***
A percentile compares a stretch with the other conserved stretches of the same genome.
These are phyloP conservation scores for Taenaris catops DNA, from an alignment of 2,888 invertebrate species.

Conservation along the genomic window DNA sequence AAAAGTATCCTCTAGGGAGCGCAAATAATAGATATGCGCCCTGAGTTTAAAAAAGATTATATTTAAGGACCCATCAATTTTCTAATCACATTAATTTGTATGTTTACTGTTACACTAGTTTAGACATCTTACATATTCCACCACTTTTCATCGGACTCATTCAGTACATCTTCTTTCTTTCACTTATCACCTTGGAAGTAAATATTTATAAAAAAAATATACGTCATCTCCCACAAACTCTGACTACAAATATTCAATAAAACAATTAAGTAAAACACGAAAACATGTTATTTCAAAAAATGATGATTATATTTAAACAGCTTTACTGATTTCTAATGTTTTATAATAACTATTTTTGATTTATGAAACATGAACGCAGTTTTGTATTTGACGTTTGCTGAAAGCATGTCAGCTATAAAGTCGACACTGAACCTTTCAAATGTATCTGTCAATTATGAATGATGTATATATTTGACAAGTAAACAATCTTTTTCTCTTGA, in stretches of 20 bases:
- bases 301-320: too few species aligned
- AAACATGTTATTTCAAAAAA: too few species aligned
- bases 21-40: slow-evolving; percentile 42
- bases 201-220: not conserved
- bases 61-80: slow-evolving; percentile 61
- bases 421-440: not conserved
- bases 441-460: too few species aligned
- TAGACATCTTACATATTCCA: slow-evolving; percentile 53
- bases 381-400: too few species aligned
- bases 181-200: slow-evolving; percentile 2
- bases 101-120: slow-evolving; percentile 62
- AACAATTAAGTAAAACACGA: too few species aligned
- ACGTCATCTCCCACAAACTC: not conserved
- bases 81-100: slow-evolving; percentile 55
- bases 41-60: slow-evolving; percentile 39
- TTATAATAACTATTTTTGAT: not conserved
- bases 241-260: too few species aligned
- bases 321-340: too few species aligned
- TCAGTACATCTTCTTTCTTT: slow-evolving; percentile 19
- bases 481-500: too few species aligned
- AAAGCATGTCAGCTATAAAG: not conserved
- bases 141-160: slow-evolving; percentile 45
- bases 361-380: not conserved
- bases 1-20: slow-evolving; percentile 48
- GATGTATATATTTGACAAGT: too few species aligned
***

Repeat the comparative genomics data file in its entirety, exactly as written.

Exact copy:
A percentile compares a stretch with the other conserved stretches of the same genome.
These are phyloP conservation scores for Taenaris catops DNA, from an alignment of 2,888 invertebrate species.

Conservation along the genomic window DNA sequence AAAAGTATCCTCTAGGGAGCGCAAATAATAGATATGCGCCCTGAGTTTAAAAAAGATTATATTTAAGGACCCATCAATTTTCTAATCACATTAATTTGTATGTTTACTGTTACACTAGTTTAGACATCTTACATATTCCACCACTTTTCATCGGACTCATTCAGTACATCTTCTTTCTTTCACTTATCACCTTGGAAGTAAATATTTATAAAAAAAATATACGTCATCTCCCACAAACTCTGACTACAAATATTCAATAAAACAATTAAGTAAAACACGAAAACATGTTATTTCAAAAAATGATGATTATATTTAAACAGCTTTACTGATTTCTAATGTTTTATAATAACTATTTTTGATTTATGAAACATGAACGCAGTTTTGTATTTGACGTTTGCTGAAAGCATGTCAGCTATAAAGTCGACACTGAACCTTTCAAATGTATCTGTCAATTATGAATGATGTATATATTTGACAAGTAAACAATCTTTTTCTCTTGA, in stretches of 20 bases:
- bases 301-320: too few species aligned
- AAACATGTTATTTCAAAAAA: too few species aligned
- bases 21-40: slow-evolving; percentile 42
- bases 201-220: not conserved
- bases 61-80: slow-evolving; percentile 61
- bases 421-440: not conserved
- bases 441-460: too few species aligned
- TAGACATCTTACATATTCCA: slow-evolving; percentile 53
- bases 381-400: too few species aligned
- bases 181-200: slow-evolving; percentile 2
- bases 101-120: slow-evolving; percentile 62
- AACAATTAAGTAAAACACGA: too few species aligned
- ACGTCATCTCCCACAAACTC: not conserved
- bases 81-100: slow-evolving; percentile 55
- bases 41-60: slow-evolving; percentile 39
- TTATAATAACTATTTTTGAT: not conserved
- bases 241-260: too few species aligned
- bases 321-340: too few species aligned
- TCAGTACATCTTCTTTCTTT: slow-evolving; percentile 19
- bases 481-500: too few species aligned
- AAAGCATGTCAGCTATAAAG: not conserved
- bases 141-160: slow-evolving; percentile 45
- bases 361-380: not conserved
- bases 1-20: slow-evolving; percentile 48
- GATGTATATATTTGACAAGT: too few species aligned